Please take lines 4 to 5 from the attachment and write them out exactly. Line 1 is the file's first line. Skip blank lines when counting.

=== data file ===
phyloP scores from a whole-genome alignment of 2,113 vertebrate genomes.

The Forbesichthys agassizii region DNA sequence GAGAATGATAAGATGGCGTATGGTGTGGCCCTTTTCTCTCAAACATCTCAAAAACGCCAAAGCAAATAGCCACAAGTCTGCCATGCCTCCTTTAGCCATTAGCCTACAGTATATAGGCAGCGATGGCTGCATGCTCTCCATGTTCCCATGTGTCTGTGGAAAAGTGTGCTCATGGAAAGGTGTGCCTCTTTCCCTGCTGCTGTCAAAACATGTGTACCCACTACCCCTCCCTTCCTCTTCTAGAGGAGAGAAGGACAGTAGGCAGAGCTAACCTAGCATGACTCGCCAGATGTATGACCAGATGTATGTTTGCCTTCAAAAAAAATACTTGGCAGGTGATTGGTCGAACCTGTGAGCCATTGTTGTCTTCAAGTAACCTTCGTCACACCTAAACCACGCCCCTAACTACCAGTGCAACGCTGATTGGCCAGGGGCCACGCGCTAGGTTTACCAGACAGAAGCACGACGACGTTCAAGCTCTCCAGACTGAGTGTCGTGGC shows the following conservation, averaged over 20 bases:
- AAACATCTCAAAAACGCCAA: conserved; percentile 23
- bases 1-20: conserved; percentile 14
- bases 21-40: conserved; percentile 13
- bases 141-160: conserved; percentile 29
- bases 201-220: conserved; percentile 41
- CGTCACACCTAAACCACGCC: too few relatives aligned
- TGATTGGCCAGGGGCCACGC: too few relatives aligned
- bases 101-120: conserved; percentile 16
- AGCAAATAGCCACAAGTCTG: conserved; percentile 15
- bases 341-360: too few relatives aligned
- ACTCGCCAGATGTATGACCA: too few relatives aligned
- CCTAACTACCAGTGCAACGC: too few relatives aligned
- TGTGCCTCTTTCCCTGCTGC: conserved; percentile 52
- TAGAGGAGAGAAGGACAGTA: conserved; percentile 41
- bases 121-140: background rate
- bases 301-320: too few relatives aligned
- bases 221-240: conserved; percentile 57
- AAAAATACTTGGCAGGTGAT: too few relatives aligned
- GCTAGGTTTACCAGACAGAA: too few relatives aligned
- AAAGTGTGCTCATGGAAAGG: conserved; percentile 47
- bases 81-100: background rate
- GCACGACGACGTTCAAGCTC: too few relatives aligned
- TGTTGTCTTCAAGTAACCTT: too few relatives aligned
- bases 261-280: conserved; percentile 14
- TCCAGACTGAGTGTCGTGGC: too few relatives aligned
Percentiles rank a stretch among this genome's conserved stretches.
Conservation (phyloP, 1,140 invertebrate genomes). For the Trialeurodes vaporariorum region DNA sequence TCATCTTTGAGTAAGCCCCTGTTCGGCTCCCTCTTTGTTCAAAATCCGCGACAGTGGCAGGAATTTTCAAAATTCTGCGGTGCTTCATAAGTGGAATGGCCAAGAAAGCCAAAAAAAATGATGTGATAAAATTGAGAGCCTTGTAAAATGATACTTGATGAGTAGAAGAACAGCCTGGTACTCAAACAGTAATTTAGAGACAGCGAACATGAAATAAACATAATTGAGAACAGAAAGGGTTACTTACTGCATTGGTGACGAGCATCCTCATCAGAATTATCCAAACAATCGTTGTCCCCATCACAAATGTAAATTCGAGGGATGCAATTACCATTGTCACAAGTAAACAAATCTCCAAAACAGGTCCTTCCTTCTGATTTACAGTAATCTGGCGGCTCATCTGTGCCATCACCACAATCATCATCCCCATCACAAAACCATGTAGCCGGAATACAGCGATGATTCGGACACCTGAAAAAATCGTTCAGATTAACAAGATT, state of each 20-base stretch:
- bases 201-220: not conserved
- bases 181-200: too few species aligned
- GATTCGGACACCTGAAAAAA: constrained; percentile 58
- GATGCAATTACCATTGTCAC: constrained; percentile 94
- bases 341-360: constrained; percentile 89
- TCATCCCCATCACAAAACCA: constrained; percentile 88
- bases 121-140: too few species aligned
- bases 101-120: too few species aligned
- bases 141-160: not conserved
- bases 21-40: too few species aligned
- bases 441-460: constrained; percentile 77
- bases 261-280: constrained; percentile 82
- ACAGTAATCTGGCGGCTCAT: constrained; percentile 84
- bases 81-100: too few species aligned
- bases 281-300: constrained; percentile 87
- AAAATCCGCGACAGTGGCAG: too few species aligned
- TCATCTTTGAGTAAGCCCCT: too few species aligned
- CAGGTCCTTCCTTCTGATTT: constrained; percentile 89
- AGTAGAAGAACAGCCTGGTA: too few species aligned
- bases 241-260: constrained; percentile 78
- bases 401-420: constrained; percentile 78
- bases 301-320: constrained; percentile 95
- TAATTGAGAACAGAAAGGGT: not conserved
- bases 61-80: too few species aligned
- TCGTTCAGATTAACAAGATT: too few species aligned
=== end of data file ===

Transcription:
- bases 1-20: conserved; percentile 14
- bases 21-40: conserved; percentile 13